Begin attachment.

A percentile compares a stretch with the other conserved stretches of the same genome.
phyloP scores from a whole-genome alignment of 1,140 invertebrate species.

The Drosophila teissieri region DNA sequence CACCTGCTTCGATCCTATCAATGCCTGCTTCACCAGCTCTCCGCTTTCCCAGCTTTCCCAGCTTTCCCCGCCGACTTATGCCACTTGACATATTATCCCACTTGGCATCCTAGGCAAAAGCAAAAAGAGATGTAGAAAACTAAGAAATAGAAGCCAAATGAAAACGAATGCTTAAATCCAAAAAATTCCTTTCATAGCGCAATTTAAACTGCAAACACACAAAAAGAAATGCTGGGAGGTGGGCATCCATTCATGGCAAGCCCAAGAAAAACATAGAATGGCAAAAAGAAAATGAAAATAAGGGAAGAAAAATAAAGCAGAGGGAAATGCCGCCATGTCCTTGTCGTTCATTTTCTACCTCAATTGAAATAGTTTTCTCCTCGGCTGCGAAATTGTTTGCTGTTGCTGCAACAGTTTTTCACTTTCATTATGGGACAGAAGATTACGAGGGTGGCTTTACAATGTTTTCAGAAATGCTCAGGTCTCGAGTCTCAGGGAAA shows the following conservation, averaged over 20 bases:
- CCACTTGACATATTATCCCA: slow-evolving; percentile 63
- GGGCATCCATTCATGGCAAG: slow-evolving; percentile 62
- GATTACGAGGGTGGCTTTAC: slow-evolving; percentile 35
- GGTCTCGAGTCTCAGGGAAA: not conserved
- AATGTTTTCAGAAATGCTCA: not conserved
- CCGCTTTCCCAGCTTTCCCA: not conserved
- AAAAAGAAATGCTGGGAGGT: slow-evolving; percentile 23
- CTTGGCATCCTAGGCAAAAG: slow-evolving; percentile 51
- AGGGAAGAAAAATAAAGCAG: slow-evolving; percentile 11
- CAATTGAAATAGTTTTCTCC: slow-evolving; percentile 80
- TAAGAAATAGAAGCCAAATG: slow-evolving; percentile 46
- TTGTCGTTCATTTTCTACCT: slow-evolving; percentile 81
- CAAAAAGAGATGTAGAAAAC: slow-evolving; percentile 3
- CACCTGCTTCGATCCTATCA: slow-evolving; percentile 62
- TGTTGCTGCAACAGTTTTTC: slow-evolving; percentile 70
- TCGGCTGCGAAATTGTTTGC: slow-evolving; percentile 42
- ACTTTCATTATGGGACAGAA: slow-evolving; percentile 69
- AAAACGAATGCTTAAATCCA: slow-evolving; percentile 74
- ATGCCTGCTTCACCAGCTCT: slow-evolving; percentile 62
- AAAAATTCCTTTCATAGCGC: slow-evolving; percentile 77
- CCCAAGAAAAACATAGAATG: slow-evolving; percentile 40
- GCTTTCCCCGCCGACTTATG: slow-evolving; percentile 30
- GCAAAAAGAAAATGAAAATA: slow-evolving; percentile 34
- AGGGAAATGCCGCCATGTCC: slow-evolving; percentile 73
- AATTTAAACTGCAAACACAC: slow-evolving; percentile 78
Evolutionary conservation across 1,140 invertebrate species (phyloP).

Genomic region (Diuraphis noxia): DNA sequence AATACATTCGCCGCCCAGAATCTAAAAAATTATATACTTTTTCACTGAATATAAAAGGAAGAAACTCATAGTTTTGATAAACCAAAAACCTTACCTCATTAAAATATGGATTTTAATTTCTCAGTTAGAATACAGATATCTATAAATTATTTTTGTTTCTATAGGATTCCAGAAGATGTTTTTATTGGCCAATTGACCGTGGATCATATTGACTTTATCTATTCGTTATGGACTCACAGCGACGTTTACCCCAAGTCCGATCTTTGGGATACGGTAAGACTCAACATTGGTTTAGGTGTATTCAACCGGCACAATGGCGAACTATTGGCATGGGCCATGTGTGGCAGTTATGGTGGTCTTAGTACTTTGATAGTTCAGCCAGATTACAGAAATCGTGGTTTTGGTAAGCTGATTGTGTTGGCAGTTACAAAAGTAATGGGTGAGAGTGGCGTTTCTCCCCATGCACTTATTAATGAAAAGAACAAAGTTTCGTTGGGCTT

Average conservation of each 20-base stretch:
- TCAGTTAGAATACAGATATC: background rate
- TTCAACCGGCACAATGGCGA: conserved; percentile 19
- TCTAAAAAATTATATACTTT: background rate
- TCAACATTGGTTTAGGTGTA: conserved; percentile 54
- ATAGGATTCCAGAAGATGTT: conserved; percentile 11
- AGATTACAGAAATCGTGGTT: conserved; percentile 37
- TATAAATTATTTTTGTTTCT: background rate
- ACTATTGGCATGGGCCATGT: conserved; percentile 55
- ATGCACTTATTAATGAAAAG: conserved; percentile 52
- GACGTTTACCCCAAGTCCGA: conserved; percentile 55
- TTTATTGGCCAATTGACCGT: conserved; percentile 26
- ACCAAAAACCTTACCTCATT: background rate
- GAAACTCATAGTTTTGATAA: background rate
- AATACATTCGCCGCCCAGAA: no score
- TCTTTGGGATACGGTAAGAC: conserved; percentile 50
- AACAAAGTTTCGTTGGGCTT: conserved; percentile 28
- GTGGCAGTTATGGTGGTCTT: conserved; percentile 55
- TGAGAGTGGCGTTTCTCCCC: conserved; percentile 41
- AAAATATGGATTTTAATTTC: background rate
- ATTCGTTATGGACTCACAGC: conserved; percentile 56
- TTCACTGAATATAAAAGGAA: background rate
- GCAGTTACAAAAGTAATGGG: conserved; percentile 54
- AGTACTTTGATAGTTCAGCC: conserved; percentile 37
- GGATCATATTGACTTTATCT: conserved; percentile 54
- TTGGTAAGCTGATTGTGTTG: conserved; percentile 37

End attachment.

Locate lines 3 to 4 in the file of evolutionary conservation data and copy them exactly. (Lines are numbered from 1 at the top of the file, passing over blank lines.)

The Drosophila teissieri region DNA sequence CACCTGCTTCGATCCTATCAATGCCTGCTTCACCAGCTCTCCGCTTTCCCAGCTTTCCCAGCTTTCCCCGCCGACTTATGCCACTTGACATATTATCCCACTTGGCATCCTAGGCAAAAGCAAAAAGAGATGTAGAAAACTAAGAAATAGAAGCCAAATGAAAACGAATGCTTAAATCCAAAAAATTCCTTTCATAGCGCAATTTAAACTGCAAACACACAAAAAGAAATGCTGGGAGGTGGGCATCCATTCATGGCAAGCCCAAGAAAAACATAGAATGGCAAAAAGAAAATGAAAATAAGGGAAGAAAAATAAAGCAGAGGGAAATGCCGCCATGTCCTTGTCGTTCATTTTCTACCTCAATTGAAATAGTTTTCTCCTCGGCTGCGAAATTGTTTGCTGTTGCTGCAACAGTTTTTCACTTTCATTATGGGACAGAAGATTACGAGGGTGGCTTTACAATGTTTTCAGAAATGCTCAGGTCTCGAGTCTCAGGGAAA shows the following conservation, averaged over 20 bases:
- CCACTTGACATATTATCCCA: slow-evolving; percentile 63